While there had been some French publications about Husserl before the War, there wasn't much about him in the post-War French literature until 1926, when a French translation of Lev Shestov's 'Memento Mori' appeared in Révue Philosophique. This critique of Husserl drew a reply from Jean Héring, an Alsatian professor in the Faculty of Protestant Theology at the University of Strasbourg.

Héring received most of his education when his Alsatian homeland was part of Germany. He had studied with Husserl in Göttingen (in 1909). With the shift of borders at the end of the War, he became a French citizen. Shestov was born, raised, and educated in Tsarist Russia and fled to France in 1920. He later became a professor of Russian at the University of Paris. Shestov is said to have initiated the invitation for Husserl to lecture in Paris in 1929.

Another influential Russian figure is Alexandre Koyré, a historian and philosopher of science. He, too, had studied with Husserl before the War. After Husserl disapproved of Koyré's research direction, Koyré moved to Paris to continue his education. Koyré fought in the Russian army during the War and then returned to Paris, where he completed his education and taught in the Department of Religious Studies at the École Pratique des Hautes Études. Koyré helped with the translation into French of Husserl's 1929 Paris lectures. (Along with a younger Russian, Alexandre Kojève, Koyré would also help French philosophers to improve their understanding of Hegel.)

There was a third Russian emigré who helped to raise Husserl's profile in France between the wars: the sociologist Georges Gurvitch, who (like Koyré) had received part of his education in German universities. At the Sorbonne between 1928 and 1930, Gurvitch lectured on recent German philosophy, focusing on phenomenology (esp. that of Max Scheler). (Ethan Kleinberg, Generation Existential: Heidegger's Philosophy in France, 1927–1961 [Ithaca, NY: Cornell University Press, 2007], pp. 27-28) These lectures formed the basis of his book Les tendances actuelles de la philosophie allemande, (Paris: Vrin, 1930) which presented the ideas of Husserl, Lask, Scheler, and Heidegger.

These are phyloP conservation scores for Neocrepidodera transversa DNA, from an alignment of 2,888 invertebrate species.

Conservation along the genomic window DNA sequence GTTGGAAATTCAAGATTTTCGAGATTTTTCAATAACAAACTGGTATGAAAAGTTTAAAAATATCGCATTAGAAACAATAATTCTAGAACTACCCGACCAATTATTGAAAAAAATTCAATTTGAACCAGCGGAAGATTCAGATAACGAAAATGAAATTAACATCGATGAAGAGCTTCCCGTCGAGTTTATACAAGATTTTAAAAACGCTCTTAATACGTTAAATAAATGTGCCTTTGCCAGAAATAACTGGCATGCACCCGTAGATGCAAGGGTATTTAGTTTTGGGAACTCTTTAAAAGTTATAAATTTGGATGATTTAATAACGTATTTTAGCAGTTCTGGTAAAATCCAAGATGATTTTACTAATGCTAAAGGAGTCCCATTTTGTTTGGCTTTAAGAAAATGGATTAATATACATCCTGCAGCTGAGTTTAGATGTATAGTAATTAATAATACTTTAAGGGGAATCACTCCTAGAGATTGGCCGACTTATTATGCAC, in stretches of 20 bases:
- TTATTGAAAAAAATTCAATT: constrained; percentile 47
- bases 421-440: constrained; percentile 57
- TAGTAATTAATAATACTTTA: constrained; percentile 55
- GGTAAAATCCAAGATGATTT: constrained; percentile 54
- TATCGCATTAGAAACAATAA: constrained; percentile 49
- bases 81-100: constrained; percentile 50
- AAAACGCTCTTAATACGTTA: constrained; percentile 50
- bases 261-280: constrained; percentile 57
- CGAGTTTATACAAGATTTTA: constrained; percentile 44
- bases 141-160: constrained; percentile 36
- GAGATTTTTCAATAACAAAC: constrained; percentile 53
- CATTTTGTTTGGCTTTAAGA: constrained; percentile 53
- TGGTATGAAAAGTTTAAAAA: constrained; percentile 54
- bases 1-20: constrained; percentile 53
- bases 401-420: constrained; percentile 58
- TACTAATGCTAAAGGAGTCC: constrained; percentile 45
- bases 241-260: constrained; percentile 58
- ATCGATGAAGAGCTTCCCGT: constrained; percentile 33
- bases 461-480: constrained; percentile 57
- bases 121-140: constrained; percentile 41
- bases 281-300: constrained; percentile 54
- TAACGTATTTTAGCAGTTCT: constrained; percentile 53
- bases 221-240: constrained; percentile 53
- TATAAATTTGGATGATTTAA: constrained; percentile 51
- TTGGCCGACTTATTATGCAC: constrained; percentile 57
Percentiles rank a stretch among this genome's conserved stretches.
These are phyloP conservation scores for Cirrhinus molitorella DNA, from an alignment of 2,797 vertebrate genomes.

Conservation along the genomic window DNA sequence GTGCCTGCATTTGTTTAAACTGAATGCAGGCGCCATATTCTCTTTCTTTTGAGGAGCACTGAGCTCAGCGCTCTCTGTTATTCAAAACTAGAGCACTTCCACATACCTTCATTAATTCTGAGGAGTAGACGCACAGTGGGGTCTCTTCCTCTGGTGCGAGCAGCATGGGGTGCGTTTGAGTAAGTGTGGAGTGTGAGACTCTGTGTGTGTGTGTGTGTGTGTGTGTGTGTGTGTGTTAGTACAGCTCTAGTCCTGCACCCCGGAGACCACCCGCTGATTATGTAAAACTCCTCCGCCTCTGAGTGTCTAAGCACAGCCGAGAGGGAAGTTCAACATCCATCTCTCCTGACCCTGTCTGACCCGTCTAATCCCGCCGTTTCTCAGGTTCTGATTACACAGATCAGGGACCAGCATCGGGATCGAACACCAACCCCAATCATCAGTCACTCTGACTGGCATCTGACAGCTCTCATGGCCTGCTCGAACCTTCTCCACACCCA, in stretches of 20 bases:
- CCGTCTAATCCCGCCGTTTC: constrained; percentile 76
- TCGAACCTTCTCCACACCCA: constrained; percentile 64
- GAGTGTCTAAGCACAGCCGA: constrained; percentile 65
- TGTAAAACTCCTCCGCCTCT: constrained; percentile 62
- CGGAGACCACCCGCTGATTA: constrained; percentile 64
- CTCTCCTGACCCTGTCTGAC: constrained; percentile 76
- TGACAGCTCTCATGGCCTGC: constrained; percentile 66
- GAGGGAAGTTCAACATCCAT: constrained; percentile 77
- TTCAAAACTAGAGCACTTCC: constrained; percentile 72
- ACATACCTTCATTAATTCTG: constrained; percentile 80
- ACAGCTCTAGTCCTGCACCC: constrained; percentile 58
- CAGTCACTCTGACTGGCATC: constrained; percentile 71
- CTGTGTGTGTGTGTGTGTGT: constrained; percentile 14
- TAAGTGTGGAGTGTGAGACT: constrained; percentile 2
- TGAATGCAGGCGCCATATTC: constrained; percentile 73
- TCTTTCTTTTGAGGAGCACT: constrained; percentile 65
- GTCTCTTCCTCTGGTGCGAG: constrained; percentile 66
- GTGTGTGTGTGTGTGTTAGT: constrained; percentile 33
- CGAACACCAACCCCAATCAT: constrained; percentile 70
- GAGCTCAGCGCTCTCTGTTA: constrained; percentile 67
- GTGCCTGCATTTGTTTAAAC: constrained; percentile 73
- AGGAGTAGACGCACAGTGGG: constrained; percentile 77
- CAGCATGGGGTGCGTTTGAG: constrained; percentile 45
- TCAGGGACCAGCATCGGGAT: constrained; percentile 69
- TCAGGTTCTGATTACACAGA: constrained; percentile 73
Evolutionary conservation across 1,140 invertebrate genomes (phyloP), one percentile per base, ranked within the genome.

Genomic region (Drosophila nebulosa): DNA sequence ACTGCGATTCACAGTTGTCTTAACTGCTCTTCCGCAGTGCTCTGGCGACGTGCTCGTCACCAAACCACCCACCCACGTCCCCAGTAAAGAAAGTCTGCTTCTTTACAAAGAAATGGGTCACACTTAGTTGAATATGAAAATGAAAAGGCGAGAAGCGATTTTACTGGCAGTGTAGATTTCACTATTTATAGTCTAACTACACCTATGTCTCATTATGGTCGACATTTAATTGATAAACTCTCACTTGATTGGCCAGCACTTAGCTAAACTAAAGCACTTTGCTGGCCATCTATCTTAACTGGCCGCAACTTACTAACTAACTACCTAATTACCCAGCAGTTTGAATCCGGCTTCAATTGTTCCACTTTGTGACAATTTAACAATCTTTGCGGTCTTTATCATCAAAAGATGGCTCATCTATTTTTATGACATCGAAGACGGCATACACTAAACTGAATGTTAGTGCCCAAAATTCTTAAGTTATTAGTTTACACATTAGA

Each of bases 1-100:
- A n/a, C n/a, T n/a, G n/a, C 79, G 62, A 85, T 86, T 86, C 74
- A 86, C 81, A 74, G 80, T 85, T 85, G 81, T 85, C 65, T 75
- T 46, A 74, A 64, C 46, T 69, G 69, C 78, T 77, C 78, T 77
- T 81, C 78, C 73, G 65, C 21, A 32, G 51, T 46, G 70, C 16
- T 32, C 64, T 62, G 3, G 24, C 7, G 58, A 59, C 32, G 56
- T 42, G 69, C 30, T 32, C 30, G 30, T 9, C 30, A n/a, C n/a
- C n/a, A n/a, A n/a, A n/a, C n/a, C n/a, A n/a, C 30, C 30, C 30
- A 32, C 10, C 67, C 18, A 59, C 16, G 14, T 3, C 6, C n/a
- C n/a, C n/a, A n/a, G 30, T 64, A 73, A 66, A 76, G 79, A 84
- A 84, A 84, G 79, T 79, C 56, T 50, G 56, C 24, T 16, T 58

Another figure who helped to disseminate knowledge of Husserl in France between the wars was Bernard Groethuysen, a German author who, both before and after the War, divided his time between Germany and France. In Germany, he taught philosophy and history courses. In France, he worked as an editor and essayist.

In the 1920s, Paris had one of the largest populations of Russian refugees. Many of these Russians had received at least part of their post-secondary education in Germany. While few (perhaps none) of the above-named Russian philosophers were employed by French philosophy departments, they were employed by other academic departments in French universities. I don't know of any comparable minority group in the British universities of the day that had both the ability and opportunity to counteract biases against contemporary German academic philosophy. (Isaiah Berlin received his education in the UK, and Wittgenstein had relatively little acquaintance with the German philosophy professors of his time.) It is especially instructive to compare the French engagement with Husserl in the '20s with the chilly reception of Husserl's 1922 lectures in London.

Sunday, March 6, 2016